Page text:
What to Plant in Your Spring Beds
Put those colors on display to welcome back the warm weather.
Spring is the time to transform your property from bland to glam. This is the season when we shake off winter’s gray, dull days and add pizzazz and punch. Color dresses up the scene and wakes us all up from our winter slumbers.
Adding color to your home landscape with plants that have bountiful blooms, lovely leaves in rich hues, and other variations of visual appeal like berries can do just the trick to perk up your garden.
Let’s explore some flower bed ideas that can get you excited for the new season.
Try These Spring Flower Bed Ideas
A great flower bed design will include a mix of perennials, annuals, bulbs, shrubs, and ornamental grasses that add solid base colors and textures to your landscape. You want to ensure you have brighter, bolder shades that complement each other, so as one plant stops blooming, another greets you with a new color.
These ideas should give you some inspiration to keep your garden gleaming.
Include Perennials and Bulbs In Your Garden
While annuals are amazing additions to your spring flower beds, adding brilliant and necessary pops of color, perennials are those tried-and-true additions that come back year after year and grow with your landscape. Perennials bring consistent blooms, intriguing texture and even fall color and winter interest.
Perennials can become your base plants. Adding annuals for earlier color can bring additional texture and brightness. Then you can layer your garden further with bulbs. Planting bulbs in fall brings the earliest color to your spring flower beds, extending your season. After all, who doesn’t want to get a jumpstart on spring?
Prioritize Plant Location
Knowing where to put your best color is a big part of flower bed design.
Your entryways, for instance, make the perfect places for punchy, powerful plants. This color draws the eye in. In your front yard, spring color can amp up your curb appeal.
In your backyard, you can group color near your patio or areas where you will frequently entertain to elevate your guests’ overall experiences.
Go Big With Annuals
Sprinkling annuals here or there can certainly add some color, but your annuals can get lost this way.
You want to go big when it comes to annual color. If you plant them in a larger, grouped fashion – whether you’re using one solid color or a mix of complementing shades – you’ll make a bold statement.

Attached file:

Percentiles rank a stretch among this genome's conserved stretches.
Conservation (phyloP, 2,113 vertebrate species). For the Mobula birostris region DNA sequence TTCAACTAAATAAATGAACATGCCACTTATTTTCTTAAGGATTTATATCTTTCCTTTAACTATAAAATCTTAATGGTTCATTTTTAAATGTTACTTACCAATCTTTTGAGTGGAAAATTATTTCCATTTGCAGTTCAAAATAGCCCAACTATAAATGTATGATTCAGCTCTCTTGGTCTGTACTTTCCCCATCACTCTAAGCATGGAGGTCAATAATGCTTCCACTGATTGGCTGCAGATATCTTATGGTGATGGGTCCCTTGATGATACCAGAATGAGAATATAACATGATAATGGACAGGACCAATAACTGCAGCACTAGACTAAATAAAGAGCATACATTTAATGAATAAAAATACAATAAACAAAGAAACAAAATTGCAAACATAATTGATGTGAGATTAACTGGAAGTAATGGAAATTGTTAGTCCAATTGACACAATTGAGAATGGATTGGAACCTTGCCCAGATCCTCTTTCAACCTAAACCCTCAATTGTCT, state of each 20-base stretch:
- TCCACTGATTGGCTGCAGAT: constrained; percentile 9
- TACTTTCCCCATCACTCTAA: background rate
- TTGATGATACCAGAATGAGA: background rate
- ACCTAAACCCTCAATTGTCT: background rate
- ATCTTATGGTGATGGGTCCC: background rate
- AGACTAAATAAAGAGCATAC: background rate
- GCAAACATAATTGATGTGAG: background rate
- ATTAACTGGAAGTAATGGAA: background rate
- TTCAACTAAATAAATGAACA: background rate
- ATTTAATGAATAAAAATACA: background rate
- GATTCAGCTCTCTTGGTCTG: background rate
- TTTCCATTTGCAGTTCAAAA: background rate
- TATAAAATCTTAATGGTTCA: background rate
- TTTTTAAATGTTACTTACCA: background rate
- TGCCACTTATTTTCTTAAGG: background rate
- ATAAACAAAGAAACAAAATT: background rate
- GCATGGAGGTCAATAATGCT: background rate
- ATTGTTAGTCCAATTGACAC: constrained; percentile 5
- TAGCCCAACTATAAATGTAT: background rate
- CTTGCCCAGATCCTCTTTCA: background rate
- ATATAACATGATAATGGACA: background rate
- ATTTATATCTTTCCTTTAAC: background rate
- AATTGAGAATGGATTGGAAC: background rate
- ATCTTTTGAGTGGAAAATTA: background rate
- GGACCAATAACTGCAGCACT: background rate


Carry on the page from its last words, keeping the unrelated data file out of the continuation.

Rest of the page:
Add Containers For Additional Color
Want even more color? Add containers to front entryways, near front gates, on patios or decks or along walkways.
You want to fill your containers with spillers, fillers and thrillers. Spillers dangle over the edges, thrillers rise up for height and draw the eye in, and fillers add additional color and texture into the bare areas. Even the containers themselves can add great color. Think: sculptural containers or urns.
Think Beyond Spring
To have a colorful garden throughout the year, you can start with spring, but you also have to think about the next season. This way you can have multiple seasons of color that keep delivering something eye-catching, never leaving you longing for more.
This strategy is focused on bloom timing. You don’t want to have random blooms; you want consistency. When one plant has reached its peak, you want another one ready to take its place with a new hue to keep your garden interesting.
There are so many flowers out there that the idea of searching for the best flower bed ideas for you can be overwhelming. Bringing in a landscape designer that can plan out multiple seasons of color can be just the thing you need. You can discuss your color preferences and then they can rotate your color throughout the year so as one season’s glory fades, you have another springing into bloom for a more robust garden.
Looking for fun ways to dress up your spring flower beds? We’d love to help you achieve a look that sets your landscape apart and has the neighbors asking where you got those amazing flowers. Learn more about gardens we’ve designed here or contact us for a consultation.